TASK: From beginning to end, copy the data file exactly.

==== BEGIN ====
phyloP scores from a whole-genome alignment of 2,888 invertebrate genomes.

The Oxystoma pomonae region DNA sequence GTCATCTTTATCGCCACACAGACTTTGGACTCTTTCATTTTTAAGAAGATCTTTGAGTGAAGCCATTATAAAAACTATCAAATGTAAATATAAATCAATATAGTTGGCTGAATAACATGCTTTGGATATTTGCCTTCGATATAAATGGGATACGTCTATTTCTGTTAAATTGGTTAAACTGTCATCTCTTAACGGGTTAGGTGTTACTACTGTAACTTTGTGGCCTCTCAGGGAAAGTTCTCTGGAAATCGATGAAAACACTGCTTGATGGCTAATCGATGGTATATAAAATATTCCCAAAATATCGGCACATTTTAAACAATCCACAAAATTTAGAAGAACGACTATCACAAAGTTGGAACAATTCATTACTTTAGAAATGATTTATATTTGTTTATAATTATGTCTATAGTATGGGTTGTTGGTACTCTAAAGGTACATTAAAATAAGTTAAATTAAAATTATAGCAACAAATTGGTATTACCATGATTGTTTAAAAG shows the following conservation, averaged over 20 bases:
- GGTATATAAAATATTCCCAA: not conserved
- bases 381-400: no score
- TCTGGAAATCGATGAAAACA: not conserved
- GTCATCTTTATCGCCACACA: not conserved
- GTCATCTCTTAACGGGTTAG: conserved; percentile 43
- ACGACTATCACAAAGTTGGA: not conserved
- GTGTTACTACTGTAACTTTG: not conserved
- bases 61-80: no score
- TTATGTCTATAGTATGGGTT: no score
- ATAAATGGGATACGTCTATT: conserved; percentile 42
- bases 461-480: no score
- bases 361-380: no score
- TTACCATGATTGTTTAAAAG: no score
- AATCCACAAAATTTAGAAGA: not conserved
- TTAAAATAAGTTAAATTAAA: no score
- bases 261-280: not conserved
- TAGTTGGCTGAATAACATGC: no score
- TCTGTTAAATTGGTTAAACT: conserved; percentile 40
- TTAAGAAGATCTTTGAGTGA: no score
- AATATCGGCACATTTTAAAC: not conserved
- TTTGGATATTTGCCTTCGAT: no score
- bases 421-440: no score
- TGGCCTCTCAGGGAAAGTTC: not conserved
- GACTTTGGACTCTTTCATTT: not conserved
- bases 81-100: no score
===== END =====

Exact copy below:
phyloP scores from a whole-genome alignment of 2,888 invertebrate genomes.

The Oxystoma pomonae region DNA sequence GTCATCTTTATCGCCACACAGACTTTGGACTCTTTCATTTTTAAGAAGATCTTTGAGTGAAGCCATTATAAAAACTATCAAATGTAAATATAAATCAATATAGTTGGCTGAATAACATGCTTTGGATATTTGCCTTCGATATAAATGGGATACGTCTATTTCTGTTAAATTGGTTAAACTGTCATCTCTTAACGGGTTAGGTGTTACTACTGTAACTTTGTGGCCTCTCAGGGAAAGTTCTCTGGAAATCGATGAAAACACTGCTTGATGGCTAATCGATGGTATATAAAATATTCCCAAAATATCGGCACATTTTAAACAATCCACAAAATTTAGAAGAACGACTATCACAAAGTTGGAACAATTCATTACTTTAGAAATGATTTATATTTGTTTATAATTATGTCTATAGTATGGGTTGTTGGTACTCTAAAGGTACATTAAAATAAGTTAAATTAAAATTATAGCAACAAATTGGTATTACCATGATTGTTTAAAAG shows the following conservation, averaged over 20 bases:
- GGTATATAAAATATTCCCAA: not conserved
- bases 381-400: no score
- TCTGGAAATCGATGAAAACA: not conserved
- GTCATCTTTATCGCCACACA: not conserved
- GTCATCTCTTAACGGGTTAG: conserved; percentile 43
- ACGACTATCACAAAGTTGGA: not conserved
- GTGTTACTACTGTAACTTTG: not conserved
- bases 61-80: no score
- TTATGTCTATAGTATGGGTT: no score
- ATAAATGGGATACGTCTATT: conserved; percentile 42
- bases 461-480: no score
- bases 361-380: no score
- TTACCATGATTGTTTAAAAG: no score
- AATCCACAAAATTTAGAAGA: not conserved
- TTAAAATAAGTTAAATTAAA: no score
- bases 261-280: not conserved
- TAGTTGGCTGAATAACATGC: no score
- TCTGTTAAATTGGTTAAACT: conserved; percentile 40
- TTAAGAAGATCTTTGAGTGA: no score
- AATATCGGCACATTTTAAAC: not conserved
- TTTGGATATTTGCCTTCGAT: no score
- bases 421-440: no score
- TGGCCTCTCAGGGAAAGTTC: not conserved
- GACTTTGGACTCTTTCATTT: not conserved
- bases 81-100: no score